Associations among Distance, Quality, and Safety When Walking from a Park-and-Ride Facility to the Transit Station in the Twin Cities

Jason Cao, Michael Duncan

Research output: Contribution to journalArticlepeer-review

1 Scopus citations

Abstract

Planners are interested in moving park-and-ride facilities away from transit stations and leaving space nearby for development. However, the literature offers no indication on how park-and-riders would tolerate longer walking distances. This study applies stated preference surveys to examine park-and-riders’ walking tolerance and other influential factors. We found that park-and-riders overwhelmingly prefer short walking distances but a pedestrian-friendly environment can offset the disutility of walking distances. With safe intersections, good pedestrian infrastructure, and an attractive building appearance, this study indicates that park-and-riders will walk up to two blocks more than they otherwise would. They stated that security, sidewalk, and crosswalk conditions are the most critical.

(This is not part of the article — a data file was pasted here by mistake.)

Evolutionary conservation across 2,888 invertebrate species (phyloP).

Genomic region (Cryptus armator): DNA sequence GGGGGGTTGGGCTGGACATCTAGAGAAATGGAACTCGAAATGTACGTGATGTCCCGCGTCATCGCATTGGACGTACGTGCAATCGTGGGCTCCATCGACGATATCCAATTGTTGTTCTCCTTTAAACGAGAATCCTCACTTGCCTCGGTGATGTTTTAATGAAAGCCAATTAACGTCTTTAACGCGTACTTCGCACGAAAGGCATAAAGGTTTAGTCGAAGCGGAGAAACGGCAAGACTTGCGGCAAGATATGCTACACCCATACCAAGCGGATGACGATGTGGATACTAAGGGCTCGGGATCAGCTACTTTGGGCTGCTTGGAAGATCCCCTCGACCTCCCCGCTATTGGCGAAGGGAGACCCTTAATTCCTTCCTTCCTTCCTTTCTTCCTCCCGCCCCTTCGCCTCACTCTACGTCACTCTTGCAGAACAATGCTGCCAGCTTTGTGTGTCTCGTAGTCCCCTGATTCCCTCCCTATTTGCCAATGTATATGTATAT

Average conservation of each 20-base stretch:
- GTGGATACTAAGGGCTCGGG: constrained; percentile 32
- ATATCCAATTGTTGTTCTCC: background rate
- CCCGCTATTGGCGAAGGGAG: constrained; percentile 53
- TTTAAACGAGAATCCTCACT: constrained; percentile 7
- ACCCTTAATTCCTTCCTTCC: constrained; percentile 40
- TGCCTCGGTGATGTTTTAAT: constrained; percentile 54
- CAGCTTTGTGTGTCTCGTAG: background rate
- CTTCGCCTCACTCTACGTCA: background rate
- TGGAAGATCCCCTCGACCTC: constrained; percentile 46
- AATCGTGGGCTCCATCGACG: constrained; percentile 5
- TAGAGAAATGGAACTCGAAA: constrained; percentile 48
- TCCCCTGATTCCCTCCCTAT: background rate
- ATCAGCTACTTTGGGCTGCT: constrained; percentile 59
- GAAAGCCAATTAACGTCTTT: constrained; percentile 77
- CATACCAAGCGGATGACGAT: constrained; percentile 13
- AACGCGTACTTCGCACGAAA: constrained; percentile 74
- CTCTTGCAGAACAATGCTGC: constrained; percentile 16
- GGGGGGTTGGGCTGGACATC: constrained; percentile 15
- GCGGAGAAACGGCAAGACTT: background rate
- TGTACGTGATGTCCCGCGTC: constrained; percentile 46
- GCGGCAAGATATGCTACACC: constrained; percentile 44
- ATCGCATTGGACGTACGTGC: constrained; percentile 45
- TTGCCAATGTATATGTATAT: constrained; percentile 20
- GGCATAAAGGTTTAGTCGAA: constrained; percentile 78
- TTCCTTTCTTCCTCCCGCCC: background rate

Original languageEnglish (US)
Pages (from-to)496-507
Number of pages12
JournalJournal of Planning Education and Research
Volume39
Issue number4
DOIs
StatePublished - Dec 1 2019

Keywords

  • economic development
  • land use
  • stated preference
  • transit-oriented development
  • walking tolerance

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